2022 April 1
DeepSky Update – 2022 March
There was very sad news this month, of the passing of Ron Arbour, founder and first director of the Deep Sky Section, back in 1981. Looking back at old Journals of the time I note that originally it was called the Deep Space Section, but within a few months Space was replaced by Sky. Ron Arbour’s main contribution to observational astronomy was his supernova patrols. Although in my talk at the March BAA meeting I mentioned that I thought his number of discoveries was 46, Guy Hurst contacted me to suggest the number was (according to his records) 47 – in fact I had missed one from Guy’s annual reports. But the total number is perhaps not completely certain. But his total was certainly a great achievement . Ron was also an expert on the mechanics and optics of telescopes, and getting the best out of them. He will be greatly missed. There will be a full obituary in a forthcoming issue of the BAA Journal.
I hope you managed to attend the Section webinar in March and if not view it afterwards on our video channels. Also Howard Banich’s webinar on silvering mirrors was really interesting. I’m sure everyone would be keen to get a view through his new 80cm telescope! It does not look to be a ‘cheap’ option but there do appear to be some companies in the UK that offer the same sort of spray silvering chemicals and equipment. I would be very interested to hear from anyone that went down this route and I am sure David Arditti of the Equipment & Techniques section would be too.
Object of Interest – March
Last month’s object of interest was our local group galaxy Leo I. I had a number of reports from members of this target, so very good to receive these. It was a bit tough for the small telescope users. Jim Latham in north Wales reported that he tried before but “have never been able to discern more than a very slight brightening of the sky” and this time was no different. Jim was using a 14 inch Newtonian. Alan Thomas tried with his eVscope, but rather struggled to capture much – it may be at the limit for this scope. Paul Whitmarsh and Tim Haymes managed to resurrect images from their archives. Richard Sargent posted this nice capture in his members album.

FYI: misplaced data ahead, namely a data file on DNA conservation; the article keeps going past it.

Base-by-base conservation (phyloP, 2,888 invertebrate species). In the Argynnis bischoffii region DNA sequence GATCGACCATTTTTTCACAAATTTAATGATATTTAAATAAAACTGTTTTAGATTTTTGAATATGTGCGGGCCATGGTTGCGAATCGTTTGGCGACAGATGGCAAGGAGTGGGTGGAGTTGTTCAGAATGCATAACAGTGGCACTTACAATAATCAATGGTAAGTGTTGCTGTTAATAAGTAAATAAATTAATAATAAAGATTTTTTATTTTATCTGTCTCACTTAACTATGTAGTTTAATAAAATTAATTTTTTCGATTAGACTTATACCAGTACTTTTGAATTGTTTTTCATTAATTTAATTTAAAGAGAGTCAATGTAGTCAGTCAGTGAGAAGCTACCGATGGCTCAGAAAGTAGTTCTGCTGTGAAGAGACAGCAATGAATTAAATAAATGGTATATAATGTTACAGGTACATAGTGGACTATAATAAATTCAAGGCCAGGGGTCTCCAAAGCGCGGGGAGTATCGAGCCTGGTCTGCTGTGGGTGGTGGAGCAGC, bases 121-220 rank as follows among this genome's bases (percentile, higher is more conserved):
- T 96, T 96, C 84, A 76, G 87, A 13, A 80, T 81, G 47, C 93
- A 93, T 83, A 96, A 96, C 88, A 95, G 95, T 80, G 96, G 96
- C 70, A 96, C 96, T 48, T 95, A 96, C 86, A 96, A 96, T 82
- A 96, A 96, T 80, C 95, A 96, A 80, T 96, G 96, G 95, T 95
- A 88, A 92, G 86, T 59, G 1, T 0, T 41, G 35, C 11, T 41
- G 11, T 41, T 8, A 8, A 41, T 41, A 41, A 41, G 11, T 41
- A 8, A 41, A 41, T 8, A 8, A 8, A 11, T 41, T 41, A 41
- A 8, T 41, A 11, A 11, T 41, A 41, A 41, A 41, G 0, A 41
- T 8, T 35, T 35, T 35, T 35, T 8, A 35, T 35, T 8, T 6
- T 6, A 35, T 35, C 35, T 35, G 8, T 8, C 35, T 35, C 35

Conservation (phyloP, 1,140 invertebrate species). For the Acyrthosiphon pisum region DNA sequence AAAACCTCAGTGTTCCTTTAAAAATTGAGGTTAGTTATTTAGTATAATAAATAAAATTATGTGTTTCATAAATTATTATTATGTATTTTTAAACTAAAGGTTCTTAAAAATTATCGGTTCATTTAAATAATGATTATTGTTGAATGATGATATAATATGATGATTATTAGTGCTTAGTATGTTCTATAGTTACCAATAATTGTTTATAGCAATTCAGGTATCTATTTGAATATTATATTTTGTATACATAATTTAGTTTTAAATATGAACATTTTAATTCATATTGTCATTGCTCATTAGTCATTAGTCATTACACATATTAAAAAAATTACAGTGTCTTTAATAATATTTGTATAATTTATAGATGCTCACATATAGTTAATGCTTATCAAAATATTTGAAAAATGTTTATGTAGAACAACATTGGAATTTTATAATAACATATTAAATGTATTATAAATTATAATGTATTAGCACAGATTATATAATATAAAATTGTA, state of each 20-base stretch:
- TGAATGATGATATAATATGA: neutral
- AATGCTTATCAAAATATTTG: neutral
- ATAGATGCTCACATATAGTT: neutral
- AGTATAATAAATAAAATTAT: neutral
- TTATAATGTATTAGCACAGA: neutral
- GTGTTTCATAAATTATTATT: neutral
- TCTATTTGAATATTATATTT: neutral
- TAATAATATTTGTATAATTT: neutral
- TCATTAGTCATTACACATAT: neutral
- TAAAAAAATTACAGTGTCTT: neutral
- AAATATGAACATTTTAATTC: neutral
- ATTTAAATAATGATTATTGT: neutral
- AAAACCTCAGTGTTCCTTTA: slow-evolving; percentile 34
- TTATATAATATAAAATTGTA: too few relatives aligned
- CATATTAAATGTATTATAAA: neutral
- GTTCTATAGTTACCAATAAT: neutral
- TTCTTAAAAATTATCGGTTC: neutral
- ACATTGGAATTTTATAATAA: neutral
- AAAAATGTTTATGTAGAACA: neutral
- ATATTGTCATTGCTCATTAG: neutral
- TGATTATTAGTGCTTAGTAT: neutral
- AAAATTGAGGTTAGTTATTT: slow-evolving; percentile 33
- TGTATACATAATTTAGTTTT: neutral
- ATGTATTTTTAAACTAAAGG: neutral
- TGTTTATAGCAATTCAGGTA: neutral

I hope that members might like to try more observations of Leo I whilst it is still well placed.
Object of Interest – April
Although April is typically ‘galaxy season’ – my eye alighted on a globular cluster in Coma, just on the edge of the northern part of the Virgo Cluster of galaxies. NGC 4147 is a Shapley Sawyer class IX globular cluster of around magnitude 10, so should be relatively easy for visual observing and imaging. It’s around 1.6 to 1.7 arc-minutes across which will make imaging at high scale a little more tricky. I found no recent images in the online members albums, one sent to me in 2018, and a couple in the archive from 2006 and 2007. I expect enthusiasm for the galaxies in Virgo has meant this globular has got rather overlooked. Please let me know how you get on tracking this one down, and post any images to your Member Album or email me directly.
Clear, dark skies,
Teaser image: The Rosette nebula by Les Dickens. – Here it is in full